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NASA releases first images of Jupiter's poles


Posted on Saturday, 3 September, 2016 | Comment icon 10 comments

The Juno probe captured this detailed view of Jupiter's south polar region. Image Credit: NASA
The swirling storms at the gas giant's poles have been captured on camera in unprecedented detail.
After a journey through the solar system spanning five years, NASA's Juno probe has finally entered in to orbit around Jupiter and has already managed to capture some truly impressive photographs.

Following an ambitious flyby last week which took it within 2,500 miles of the gas giant's clouds, the probe has succeeded in taking the first ever close-up images of Jupiter's north and south poles.

The pictures have been described by scientists as "hardly recognizable as Jupiter".

"It looks like nothing we have seen or imagined before," said Juno mission principal investigator Scott Bolton. "The largest planet in our solar system is truly unique.

One of the most intriguing discoveries so far is the fact that the clouds appear to have shadows, suggesting that they are sitting above other features in Jupiter's atmosphere.


The probe's instruments have also picked up radio waves coming off the planet's auroras consisting of eerie, otherworldly wails which shift in pitch with the intensity of the auroral waves and sound.

"Jupiter is talking to us in a way only gas-giant worlds can," said researcher Bill Kurth. "These emissions are the strongest in the solar system. Now we are going to try to figure out where the electrons come from that are generating them."

Source: The Guardian | Comments (10)

Tags: Jupiter, Juno

Recent comments on this story
Comment icon #1 Posted by Nnicolette on 3 September, 2016, 16:25
The wailing planet. Will this change the notion that radiowaves signify et?
Comment icon #2 Posted by Waspie_Dwarf on 3 September, 2016, 18:32
No, because there is no notion that radio waves signify E.T. It has been known for decades that many objects in the cosmos naturally produce radiowaves, including Jupiter. That is why we have radio astronomers doing radio astronomy using radio telescopes. 
Comment icon #3 Posted by Merc14 on 3 September, 2016, 19:50
Truly amazing to look at!  I wonder what the size of those eddy like storms is?
Comment icon #4 Posted by Astra. on 4 September, 2016, 11:53
It's stunning to see this giant gas planet in a new light by learning more about it. The infrared image of Jupiter's southern aurora is truly amazing. I realise that Juno's main purpose is to map out things like Jupiter's interior and magnetic field - so most of its instrumentation is geared towards measuring the various aspects of this etc....rather than only taking pictures. But since Jupiter has a very high and harsh radiation environment - I was wondering how long the visual camera will survive it's number of planned orbits ?... since radiation can rapidly degrade and / or destroy things l... [More]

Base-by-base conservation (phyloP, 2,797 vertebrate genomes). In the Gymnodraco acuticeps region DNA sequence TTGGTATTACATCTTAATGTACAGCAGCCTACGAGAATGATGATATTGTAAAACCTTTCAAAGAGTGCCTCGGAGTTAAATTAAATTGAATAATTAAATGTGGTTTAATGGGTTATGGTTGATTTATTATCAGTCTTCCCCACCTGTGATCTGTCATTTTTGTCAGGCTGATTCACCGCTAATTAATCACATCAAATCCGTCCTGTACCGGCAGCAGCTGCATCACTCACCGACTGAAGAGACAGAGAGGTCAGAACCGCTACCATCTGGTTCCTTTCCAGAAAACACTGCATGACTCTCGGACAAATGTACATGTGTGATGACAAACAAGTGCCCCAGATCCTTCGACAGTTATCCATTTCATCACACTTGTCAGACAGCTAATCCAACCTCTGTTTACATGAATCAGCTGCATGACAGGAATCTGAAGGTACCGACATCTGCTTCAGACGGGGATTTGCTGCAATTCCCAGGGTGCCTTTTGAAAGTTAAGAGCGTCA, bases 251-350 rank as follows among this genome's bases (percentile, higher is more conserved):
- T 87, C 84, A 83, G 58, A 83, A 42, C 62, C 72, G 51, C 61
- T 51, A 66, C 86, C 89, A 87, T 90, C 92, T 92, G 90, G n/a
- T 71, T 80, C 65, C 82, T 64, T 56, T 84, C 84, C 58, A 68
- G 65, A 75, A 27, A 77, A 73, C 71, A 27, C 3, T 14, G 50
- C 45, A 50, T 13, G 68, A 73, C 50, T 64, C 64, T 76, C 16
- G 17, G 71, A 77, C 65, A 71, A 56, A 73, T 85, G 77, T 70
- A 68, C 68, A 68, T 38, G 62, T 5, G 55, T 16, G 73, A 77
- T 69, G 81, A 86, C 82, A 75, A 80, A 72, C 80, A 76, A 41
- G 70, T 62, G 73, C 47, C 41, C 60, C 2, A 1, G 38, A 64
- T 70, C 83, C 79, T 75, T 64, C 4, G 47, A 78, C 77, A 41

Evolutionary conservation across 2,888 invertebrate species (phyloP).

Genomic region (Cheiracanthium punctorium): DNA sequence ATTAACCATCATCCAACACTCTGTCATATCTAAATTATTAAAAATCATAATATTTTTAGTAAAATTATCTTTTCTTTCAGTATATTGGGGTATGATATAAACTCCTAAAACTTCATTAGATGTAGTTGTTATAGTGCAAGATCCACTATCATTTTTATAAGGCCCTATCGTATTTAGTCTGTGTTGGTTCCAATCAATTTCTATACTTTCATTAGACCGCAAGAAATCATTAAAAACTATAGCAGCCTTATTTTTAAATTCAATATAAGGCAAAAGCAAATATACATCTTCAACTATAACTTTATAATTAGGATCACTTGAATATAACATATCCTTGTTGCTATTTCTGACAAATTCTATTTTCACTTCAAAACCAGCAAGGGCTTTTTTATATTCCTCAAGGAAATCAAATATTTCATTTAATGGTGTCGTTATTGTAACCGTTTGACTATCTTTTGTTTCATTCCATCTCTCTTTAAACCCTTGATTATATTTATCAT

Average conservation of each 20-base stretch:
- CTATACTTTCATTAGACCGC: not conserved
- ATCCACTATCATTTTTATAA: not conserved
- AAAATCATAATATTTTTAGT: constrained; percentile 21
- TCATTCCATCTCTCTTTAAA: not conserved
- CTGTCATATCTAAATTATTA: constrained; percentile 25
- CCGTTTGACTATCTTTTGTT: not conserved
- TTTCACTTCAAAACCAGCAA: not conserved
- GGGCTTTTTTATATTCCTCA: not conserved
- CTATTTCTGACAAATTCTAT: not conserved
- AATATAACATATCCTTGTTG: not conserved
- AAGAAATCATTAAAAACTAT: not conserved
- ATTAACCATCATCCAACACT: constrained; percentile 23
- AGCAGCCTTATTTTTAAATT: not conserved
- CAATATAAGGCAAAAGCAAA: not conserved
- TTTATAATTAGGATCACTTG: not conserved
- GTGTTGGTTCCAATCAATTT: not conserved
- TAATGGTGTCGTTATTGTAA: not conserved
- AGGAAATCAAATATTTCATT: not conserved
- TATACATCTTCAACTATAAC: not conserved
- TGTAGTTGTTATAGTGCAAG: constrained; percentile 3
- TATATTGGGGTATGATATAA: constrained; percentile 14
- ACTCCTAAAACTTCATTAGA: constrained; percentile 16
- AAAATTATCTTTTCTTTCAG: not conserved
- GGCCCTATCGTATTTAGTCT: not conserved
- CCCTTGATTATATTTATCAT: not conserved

Comment icon #5 Posted by Derek Willis on 4 September, 2016, 13:50
I spent some time staring at the images of Jupiter and I started seeing the faces of elves and imps. I wonder if my wife slipped something into my coffee!?
Comment icon #6 Posted by Merc14 on 4 September, 2016, 14:59
I wondered teh same thing and came upon this very detailed article on the Junocam here http://www.planetary.org/blogs/emily-lakdawalla/2016/06090600-what-to-expect-from-junocam.html Near the middle they say that Junocam was designed to survive 8 orbits and then, most likely, slowly degrade: Since it's not a science instrument, JunoCam wasn't required to be heavily shielded enough to guarantee its survival throughout the prime science mission. It is shielded, but the Jupiter radiation environment is a nasty one, and JunoCam will suffer radiation damage over time. It was designed to withstand 8 ... [More]
Comment icon #7 Posted by Nnicolette on 4 September, 2016, 21:47
I wasnt saying that ANY radio waves signify that, but that is what is being searched for right?
Comment icon #8 Posted by Waspie_Dwarf on 4 September, 2016, 22:06
That's EXACTLY what your post implied.
Comment icon #9 Posted by Astra. on 5 September, 2016, 12:01
Cheers Merc for the information. I haven't had much time of late to chase further details down concerning Junocam's expected longevity etc... lets hope she goes the whole nine yards before she fades out. Can't wait for the many more discoveries they will happen upon concerning this gas giant.
Comment icon #10 Posted by paperdyer on 6 September, 2016, 16:27
The pics made it look like Jupiter is trying to ignite or it has one huge forest fire going on.


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